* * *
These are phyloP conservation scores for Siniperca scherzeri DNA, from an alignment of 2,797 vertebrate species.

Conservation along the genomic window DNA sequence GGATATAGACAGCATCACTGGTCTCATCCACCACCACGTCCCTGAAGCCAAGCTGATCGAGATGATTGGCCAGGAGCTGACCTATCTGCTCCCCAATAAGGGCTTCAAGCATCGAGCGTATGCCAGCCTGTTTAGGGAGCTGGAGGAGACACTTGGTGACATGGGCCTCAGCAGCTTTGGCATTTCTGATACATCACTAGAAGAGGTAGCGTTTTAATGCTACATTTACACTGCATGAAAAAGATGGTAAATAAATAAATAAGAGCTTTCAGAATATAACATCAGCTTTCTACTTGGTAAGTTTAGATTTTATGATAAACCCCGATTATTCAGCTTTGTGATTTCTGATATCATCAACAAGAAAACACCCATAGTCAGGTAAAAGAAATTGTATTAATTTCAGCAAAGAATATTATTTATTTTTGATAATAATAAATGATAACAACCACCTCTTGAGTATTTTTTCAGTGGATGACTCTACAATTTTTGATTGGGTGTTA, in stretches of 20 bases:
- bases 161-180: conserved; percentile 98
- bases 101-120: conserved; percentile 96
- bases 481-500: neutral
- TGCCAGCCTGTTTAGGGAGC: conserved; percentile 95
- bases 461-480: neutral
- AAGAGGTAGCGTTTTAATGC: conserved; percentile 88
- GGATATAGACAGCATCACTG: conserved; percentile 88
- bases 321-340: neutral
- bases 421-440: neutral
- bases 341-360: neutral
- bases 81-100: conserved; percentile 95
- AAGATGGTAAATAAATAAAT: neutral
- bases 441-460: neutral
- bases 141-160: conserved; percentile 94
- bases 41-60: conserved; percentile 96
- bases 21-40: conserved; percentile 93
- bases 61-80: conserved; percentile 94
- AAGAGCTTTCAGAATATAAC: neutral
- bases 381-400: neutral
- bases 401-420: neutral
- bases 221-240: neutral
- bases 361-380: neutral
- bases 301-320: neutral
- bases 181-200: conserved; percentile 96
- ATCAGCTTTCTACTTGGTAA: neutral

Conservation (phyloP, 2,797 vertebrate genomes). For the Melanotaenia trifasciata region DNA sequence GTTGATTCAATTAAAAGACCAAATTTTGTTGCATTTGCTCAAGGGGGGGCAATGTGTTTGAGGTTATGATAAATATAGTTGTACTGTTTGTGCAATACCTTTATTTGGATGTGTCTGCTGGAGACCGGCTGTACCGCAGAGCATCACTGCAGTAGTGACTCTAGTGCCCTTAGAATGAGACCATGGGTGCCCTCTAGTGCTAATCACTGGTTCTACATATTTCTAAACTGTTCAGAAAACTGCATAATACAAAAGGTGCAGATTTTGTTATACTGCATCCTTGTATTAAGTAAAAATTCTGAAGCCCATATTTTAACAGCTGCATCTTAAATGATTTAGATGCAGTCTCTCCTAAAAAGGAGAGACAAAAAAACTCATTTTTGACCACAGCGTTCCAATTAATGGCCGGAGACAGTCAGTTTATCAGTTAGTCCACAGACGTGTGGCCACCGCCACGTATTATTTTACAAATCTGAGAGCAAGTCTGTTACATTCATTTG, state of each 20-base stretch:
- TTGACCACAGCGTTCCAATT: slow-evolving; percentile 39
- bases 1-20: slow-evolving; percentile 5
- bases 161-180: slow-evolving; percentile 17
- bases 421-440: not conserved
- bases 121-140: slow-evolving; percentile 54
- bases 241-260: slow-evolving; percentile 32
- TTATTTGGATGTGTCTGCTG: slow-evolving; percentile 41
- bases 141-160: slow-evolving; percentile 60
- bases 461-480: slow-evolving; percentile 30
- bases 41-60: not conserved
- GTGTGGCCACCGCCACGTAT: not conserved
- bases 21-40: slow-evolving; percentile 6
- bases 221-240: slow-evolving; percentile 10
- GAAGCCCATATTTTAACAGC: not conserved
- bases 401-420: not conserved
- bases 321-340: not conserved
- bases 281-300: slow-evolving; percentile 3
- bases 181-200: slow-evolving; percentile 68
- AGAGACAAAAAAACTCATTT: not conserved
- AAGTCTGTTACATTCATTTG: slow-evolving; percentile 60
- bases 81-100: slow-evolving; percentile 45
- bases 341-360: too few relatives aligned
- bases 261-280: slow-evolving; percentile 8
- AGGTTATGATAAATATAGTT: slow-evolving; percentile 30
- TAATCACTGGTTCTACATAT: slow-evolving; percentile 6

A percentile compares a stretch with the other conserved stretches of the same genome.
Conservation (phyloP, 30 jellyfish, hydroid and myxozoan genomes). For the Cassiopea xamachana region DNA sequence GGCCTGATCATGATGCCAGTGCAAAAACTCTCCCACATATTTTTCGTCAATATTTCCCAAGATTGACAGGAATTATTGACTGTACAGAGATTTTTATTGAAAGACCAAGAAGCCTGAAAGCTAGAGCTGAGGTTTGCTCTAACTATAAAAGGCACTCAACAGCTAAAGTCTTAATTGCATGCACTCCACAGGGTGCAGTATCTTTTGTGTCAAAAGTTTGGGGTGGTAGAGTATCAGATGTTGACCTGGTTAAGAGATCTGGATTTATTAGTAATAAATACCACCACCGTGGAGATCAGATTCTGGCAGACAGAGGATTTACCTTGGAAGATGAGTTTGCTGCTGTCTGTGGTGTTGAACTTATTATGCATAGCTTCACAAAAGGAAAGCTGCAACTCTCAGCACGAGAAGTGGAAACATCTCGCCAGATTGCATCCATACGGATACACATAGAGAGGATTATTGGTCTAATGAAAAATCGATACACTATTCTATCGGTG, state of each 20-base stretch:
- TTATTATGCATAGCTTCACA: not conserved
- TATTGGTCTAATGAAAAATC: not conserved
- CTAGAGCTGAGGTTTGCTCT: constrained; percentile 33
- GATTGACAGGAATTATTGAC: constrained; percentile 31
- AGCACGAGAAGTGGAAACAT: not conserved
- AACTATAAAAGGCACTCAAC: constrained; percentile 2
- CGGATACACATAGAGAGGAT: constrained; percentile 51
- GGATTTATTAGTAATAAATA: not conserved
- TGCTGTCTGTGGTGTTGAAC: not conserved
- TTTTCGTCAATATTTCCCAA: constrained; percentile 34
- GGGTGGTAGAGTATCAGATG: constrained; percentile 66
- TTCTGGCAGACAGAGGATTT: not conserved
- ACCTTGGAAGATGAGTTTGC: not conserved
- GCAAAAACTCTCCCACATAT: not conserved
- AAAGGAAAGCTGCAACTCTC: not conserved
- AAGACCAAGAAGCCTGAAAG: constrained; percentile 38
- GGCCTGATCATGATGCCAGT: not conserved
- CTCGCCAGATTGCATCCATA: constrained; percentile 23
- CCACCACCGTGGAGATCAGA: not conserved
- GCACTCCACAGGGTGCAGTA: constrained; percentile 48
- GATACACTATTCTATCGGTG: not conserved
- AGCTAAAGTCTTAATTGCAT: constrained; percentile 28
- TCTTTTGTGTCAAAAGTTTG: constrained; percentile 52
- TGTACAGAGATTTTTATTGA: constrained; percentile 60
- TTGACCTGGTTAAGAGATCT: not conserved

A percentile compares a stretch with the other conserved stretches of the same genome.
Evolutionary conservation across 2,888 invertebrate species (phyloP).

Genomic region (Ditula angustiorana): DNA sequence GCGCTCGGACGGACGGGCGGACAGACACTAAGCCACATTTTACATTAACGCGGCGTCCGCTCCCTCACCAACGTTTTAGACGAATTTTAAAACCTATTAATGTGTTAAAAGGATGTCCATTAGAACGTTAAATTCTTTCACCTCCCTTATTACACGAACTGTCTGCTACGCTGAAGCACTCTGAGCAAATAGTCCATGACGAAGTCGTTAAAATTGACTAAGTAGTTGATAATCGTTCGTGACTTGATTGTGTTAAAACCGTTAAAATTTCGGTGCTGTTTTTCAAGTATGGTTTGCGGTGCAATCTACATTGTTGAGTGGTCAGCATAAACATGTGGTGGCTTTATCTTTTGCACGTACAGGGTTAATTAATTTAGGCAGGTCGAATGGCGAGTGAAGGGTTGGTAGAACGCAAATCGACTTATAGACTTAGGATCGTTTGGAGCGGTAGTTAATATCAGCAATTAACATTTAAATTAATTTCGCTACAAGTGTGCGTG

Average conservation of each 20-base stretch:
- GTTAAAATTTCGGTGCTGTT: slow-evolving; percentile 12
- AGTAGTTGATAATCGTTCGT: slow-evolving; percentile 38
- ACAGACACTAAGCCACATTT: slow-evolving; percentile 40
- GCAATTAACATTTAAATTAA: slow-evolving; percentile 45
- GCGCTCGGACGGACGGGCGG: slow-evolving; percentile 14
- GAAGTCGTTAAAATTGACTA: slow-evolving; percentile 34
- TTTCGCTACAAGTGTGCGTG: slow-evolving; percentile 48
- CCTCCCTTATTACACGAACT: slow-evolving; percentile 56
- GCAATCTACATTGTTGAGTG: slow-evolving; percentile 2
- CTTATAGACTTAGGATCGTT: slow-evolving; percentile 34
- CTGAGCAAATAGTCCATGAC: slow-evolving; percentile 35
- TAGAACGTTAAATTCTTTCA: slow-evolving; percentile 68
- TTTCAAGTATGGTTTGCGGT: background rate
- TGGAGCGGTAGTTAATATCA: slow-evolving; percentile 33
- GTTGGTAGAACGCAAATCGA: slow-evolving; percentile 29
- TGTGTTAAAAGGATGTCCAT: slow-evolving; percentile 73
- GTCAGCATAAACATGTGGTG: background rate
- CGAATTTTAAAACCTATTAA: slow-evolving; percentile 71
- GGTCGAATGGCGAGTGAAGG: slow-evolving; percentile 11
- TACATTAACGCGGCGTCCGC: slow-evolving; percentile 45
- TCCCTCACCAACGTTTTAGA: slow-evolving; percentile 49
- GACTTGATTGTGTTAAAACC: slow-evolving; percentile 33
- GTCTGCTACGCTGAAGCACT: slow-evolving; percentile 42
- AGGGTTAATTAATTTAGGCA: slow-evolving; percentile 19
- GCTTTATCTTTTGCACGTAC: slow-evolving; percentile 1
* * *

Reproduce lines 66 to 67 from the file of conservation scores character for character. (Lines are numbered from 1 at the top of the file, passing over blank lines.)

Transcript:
- GGGTGGTAGAGTATCAGATG: constrained; percentile 66
- TTCTGGCAGACAGAGGATTT: not conserved